How To Save On Tech Support

Blog / How To Save On Tech Support

Time is money when it comes to tech support.

It shouldn’t come as a surprise to anyone that computers are complicated, but it may shock you how much of an understatement that really is. Thanks to decades of advancements these once ominous mystery boxes are now both ubiquitous and user-friendly. Unfortunately, that relative ease of use has left many people with the impression that providing tech support is just as easy. In fact it’s not that uncommon for users to assume IT personnel can immediately identify any problem and fix it just as quickly, yet the truth of the matter is that providing support isn’t nearly as straightforward as some may think; a lot of incredibly complex technology goes into making them and their software easy to use.

Of course, speed is one of computers’ main benefits. The digitization of workflows has and continues to dramatically improve productivity, as have improvements in processor speeds and power. Duties that once took employees hours to carry out manually often take a fraction of that time once digitized, allowing staff to get much more done each day.

That is, until something breaks and it’s time to call for help, at which point those gains begin to slowly evaporate as both workers and workflows are put on hold to resolve the problem. The longer the problem takes to fix, the more value is lost, especially if personnel are stuck in chats trying to explain the problem and get tech support teams the information they need.

That’s why it’s important to take a few simple actions yourself before reaching out to help ensure technical issues are addressed properly and efficiently.

What to do before contacting tech support.


1) Whatever you tried, try and try again.

People aren’t perfect, and as we mentioned already, computers are complex, so it can sometimes be hard to tell whether an issue is user error or a legitimate bug. That’s why it’s important to try and replicate the problem. Whether the problem arises every time you try to complete an action, most of the time, or just now and then, the frequency and how reliably it can be replicated is extremely important information, and knowing the answer before starting a help session can go a long way to getting a fix quickly.

2) Pay attention to error messages.

Although AI is the big buzzword of the day in technology, software has been smart enough to complain when it runs into problems for years already, typically using an on-screen pop-up message that includes some technical mumbo jumbo.  Now don’t get me wrong here; I’m not trying to suggest that everyone should be able to properly interpret those messages, but being able to tell your tech support team what the error message is and whether it’s the same every time can help narrow the list of possible problems and point your troubleshooter in the right direction.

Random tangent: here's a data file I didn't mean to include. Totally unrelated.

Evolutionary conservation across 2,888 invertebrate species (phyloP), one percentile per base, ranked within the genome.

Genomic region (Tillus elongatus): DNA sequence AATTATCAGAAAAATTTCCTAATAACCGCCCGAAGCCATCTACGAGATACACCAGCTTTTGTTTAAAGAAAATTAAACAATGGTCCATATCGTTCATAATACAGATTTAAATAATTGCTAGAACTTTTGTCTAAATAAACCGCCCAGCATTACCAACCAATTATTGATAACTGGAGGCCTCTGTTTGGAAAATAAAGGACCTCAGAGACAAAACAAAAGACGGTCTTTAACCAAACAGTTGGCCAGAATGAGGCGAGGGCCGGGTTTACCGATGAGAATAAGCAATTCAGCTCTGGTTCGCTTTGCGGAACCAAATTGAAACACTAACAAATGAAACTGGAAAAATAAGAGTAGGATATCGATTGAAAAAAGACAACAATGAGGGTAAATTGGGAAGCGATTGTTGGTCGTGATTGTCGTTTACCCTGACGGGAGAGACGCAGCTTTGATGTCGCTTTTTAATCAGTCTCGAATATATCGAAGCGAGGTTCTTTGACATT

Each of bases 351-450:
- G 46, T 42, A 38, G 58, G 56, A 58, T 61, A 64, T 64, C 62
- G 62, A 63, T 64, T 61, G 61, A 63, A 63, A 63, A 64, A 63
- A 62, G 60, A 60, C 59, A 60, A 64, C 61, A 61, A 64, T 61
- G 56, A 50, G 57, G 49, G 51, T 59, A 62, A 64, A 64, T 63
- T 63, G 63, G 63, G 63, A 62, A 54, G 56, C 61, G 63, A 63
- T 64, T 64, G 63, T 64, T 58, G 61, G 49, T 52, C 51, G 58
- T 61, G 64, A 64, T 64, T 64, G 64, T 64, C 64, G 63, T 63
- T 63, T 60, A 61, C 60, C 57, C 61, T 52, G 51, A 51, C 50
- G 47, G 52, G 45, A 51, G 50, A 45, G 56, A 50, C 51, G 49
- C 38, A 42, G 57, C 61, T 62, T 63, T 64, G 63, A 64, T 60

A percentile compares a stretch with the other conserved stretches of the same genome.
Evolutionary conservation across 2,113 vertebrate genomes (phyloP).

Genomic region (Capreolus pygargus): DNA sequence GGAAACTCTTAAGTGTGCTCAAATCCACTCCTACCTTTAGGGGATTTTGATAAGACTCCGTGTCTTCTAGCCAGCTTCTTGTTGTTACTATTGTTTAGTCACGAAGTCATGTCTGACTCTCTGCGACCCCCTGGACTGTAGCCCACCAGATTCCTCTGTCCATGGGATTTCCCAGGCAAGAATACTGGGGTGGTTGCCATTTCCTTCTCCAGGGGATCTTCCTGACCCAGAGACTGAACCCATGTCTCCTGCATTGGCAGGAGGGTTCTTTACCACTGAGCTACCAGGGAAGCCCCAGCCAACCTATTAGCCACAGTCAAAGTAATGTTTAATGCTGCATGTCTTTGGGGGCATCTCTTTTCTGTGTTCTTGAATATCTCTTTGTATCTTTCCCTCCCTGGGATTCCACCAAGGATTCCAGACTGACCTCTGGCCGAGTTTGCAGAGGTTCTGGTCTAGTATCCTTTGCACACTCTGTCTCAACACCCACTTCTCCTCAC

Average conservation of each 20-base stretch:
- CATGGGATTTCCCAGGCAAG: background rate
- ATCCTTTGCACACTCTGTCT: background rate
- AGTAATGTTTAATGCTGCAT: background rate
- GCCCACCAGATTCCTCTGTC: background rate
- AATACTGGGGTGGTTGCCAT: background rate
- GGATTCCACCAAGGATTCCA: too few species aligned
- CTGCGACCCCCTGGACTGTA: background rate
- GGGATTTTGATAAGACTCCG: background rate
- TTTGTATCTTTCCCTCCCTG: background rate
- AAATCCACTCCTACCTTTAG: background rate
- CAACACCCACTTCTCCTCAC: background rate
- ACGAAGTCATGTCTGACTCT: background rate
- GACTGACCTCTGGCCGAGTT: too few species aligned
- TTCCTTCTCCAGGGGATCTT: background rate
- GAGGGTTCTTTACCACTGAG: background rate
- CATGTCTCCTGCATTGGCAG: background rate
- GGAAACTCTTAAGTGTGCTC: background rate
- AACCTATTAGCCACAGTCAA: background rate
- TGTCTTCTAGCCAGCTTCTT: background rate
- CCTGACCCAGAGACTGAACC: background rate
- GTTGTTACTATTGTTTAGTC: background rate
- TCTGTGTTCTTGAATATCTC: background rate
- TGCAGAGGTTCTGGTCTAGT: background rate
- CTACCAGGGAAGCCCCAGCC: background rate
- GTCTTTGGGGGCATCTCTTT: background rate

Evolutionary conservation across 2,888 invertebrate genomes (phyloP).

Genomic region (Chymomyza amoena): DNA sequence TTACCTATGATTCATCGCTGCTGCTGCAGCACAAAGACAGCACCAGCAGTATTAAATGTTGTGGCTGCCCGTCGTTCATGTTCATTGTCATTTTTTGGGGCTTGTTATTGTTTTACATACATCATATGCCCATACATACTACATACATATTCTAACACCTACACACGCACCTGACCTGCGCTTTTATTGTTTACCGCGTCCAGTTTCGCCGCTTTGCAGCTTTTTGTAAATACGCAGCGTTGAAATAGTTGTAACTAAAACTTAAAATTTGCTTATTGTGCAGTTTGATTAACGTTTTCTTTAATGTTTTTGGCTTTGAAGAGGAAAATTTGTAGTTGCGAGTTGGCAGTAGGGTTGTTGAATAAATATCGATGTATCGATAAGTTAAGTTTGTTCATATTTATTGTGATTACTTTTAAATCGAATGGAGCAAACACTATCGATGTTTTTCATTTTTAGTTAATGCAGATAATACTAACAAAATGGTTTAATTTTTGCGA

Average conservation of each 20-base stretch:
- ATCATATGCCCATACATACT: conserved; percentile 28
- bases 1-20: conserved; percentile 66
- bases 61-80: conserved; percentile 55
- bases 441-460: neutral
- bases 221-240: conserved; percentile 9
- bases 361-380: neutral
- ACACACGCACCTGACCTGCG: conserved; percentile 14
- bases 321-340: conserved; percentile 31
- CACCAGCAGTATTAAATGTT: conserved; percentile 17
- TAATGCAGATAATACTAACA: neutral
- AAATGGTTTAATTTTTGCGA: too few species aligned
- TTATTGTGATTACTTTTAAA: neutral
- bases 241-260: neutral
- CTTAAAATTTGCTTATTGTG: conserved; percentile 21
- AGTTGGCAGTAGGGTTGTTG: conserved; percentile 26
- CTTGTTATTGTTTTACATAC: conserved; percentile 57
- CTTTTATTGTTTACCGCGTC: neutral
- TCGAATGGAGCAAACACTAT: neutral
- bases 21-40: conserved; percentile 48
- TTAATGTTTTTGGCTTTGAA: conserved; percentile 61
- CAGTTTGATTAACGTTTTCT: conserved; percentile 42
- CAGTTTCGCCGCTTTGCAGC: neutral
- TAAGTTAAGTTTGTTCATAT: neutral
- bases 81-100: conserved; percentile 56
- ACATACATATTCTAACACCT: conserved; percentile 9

Oh, and if you find error messages are fading too quickly from your screen, snag a screenshot instead of trying to remember the details of a popup you had to speed read.

3) Describe what happened in detail.

There’s a lot of software out there. Take web browsers as an example. Most of us know about the big four: Chrome, Firefox, and Edge, while Apple users likely have Safari installed on their phones. However, there’s also Brave, Opera, Onion Browser for those using Tor, and plenty of others. The point is that support personnel may not have used, or even heard of, the application or device you’re having problems with, and with a few exceptions from big players like Microsoft or Alphabet, special training or certification usually isn’t even available. That means you need to be precise and detailed in your description of the issue.

Finally, although not a technical strategy, remember tech support personnel are trying to help. They may not know anything about what’s going on, and you may be stressed if the problem crops up when an important deadline is looming, but keeping a cool head is crucial. Being overly critical, negative, or abusive will cause delays, encourage personnel to deprioritize you, and can even put you in breach of service agreement, potentially leading to termination of your account and leaving you and your team in a lurch. Instead, be polite, be patient, and treat tech support the same way you’d want to be treated yourself.

This Shakespeare quote comes from The Merchant of Venice: “How far that the candle throws its beams! So shines a good deed in a naughty world.”

If you’re looking for responsive, efficient, and expert technical support, contact TRINUS to get some stress-free IT today.

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